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New Income Tax Brackets for Fiscal Year 2014 in Costa Rica

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Costa Rica MoneyWage earners, self-employed professionals and businesspeople in Costa Rica who earn more than 752,000 colones (about $1,504) per month will be subject to withholding by the national revenue collection authority in 2014. Such is the Executive Decree issued by the Presidential Office in early October 2013. Workers who earn less than 752,000 colones per month in 2014 will be exempt from income tax obligations.

The minimum threshold for income taxation in fiscal year 2013 was 714,000 colones (about $1,428) per month. Individuals who earned from 714,000 colones to 1.07 million colones (about $2,034) per month were subject to 10 percent withholding on their income. The maximum withholding was 15 percent for those who earned more than $2,034 per month.

In 2014, those who earn $1,504 to $2,256 per month will be subject to 10 percent withholding. Those who earn more than $2,256 per month will be subject to 15 percent withholding. This applies to Costa Rican citizens, legal residents and foreign employees duly authorized to work by immigration authorities. Any income earned outside of Costa Rica is not subject to either withholding or taxation.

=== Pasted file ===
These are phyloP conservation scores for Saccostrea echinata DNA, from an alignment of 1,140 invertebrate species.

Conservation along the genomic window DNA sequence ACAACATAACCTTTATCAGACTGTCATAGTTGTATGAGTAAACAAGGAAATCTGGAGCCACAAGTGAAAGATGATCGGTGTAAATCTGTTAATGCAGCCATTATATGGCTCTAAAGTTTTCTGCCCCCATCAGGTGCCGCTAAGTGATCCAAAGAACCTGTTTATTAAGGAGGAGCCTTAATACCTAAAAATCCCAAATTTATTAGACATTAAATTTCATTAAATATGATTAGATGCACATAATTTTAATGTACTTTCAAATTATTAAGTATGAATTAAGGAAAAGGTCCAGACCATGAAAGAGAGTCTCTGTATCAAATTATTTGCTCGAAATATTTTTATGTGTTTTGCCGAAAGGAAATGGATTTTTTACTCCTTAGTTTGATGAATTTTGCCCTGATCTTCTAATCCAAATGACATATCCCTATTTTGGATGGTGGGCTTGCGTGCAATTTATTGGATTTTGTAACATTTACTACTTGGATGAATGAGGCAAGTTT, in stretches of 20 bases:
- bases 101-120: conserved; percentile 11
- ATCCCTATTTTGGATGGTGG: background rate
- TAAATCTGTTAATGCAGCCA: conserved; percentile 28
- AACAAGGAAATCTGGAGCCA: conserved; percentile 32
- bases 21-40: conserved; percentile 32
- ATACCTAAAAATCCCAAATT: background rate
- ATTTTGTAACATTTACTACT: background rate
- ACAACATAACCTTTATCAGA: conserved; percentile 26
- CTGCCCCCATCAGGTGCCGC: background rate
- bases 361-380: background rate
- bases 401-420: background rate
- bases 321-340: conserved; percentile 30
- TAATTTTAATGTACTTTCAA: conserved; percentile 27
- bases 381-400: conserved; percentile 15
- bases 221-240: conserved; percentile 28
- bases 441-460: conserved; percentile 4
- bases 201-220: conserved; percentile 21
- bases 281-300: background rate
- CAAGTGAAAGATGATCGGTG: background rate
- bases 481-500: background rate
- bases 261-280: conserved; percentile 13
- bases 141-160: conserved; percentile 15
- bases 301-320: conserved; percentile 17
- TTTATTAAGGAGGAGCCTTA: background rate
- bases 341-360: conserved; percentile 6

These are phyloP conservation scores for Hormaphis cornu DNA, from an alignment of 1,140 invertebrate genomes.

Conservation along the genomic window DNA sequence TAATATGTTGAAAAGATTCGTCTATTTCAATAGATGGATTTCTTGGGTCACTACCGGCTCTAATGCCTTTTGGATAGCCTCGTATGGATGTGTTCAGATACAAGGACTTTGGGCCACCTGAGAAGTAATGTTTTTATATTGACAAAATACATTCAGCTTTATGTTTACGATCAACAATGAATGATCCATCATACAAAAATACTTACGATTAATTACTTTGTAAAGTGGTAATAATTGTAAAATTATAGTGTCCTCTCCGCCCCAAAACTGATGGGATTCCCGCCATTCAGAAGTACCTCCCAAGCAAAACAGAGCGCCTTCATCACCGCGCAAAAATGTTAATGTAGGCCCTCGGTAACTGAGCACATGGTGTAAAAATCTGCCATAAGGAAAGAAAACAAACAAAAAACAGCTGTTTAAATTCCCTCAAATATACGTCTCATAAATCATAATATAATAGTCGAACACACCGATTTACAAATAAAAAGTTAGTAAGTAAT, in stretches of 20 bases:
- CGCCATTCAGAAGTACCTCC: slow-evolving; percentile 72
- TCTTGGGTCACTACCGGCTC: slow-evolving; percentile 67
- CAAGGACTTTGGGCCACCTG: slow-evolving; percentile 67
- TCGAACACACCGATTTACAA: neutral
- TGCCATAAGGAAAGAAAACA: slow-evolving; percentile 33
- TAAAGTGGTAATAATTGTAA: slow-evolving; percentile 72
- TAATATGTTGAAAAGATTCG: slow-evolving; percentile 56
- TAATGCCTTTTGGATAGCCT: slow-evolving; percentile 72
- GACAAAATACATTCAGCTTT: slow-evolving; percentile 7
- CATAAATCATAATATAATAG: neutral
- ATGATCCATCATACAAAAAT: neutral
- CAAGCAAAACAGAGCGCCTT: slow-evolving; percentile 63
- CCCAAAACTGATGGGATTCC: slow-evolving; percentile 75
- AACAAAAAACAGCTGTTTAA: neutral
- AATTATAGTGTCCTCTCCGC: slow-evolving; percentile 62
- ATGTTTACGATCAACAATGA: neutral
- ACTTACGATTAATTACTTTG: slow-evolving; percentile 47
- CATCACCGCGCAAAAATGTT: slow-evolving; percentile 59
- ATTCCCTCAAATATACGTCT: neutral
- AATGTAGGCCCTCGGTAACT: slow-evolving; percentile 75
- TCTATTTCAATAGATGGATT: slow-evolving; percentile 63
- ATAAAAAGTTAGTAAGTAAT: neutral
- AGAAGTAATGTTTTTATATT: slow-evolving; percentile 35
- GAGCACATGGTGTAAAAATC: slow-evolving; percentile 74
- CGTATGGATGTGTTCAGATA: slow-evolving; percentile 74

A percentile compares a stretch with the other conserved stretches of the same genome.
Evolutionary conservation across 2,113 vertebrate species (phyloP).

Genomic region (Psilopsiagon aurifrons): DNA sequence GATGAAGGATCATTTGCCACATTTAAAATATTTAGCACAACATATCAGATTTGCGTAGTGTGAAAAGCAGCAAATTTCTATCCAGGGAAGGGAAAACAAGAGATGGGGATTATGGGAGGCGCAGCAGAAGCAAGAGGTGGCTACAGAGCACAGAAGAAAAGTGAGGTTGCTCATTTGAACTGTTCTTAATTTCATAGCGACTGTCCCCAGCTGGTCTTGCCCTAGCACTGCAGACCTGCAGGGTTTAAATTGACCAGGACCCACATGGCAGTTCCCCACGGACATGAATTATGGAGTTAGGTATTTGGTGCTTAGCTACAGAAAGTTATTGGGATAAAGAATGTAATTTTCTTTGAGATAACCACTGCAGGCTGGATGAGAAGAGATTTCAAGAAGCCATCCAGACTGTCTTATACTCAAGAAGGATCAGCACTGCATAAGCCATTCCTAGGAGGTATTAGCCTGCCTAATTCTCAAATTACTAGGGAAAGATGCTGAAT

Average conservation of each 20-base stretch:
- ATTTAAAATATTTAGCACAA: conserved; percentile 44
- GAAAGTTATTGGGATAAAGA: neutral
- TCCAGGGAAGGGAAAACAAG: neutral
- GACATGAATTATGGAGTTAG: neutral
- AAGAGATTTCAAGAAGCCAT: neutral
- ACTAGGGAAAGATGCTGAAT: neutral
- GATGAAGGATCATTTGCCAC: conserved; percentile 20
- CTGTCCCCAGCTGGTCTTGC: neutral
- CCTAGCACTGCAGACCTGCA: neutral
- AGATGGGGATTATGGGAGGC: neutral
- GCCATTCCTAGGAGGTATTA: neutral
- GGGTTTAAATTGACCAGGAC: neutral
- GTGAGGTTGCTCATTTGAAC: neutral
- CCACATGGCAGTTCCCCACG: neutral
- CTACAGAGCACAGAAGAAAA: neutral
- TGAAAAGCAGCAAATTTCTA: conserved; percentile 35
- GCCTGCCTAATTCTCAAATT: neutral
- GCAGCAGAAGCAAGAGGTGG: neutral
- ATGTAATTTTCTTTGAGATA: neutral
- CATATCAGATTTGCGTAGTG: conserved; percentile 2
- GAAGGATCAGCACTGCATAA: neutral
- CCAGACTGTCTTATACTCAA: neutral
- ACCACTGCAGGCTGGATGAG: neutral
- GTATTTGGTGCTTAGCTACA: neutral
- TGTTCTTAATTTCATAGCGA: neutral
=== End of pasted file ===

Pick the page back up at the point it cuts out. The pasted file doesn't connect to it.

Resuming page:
Not Much Withholding in Costa Rica

Based on the current minimum wages and salary ranges in Costa Rica, most workers will be exempt from withholding in 2014. A librarian, for example, earns between 98,651 and 147,241 colones per month (about $200 to $294). A bus driver on the upper range of the pay scale earns $600 per month, about the same as a bilingual tour guide. A chef can earn up to $900 per month. A coffee picker would have to deliver about 938 baskets of berries in a month before he or she is subject to income tax.

In other income taxation news, Costa Rica recently formalized the Foreign Account Tax Compliance Act (FATCA) with the United States Income Revenue Service (IRS). This topic has been widely reported on the pages of the Costa Rica Star, particularly as it relates to U.S. expats surrendering their citizenship in record numbers around the world. In some circumstances, a U.S. expat who earns a very high income in Costa Rica could end up being subject to withholding under both FATCA and the national revenue collection authority, but this would imply not taking advantage of any deductions or tax breaks.

Source: La Nacion

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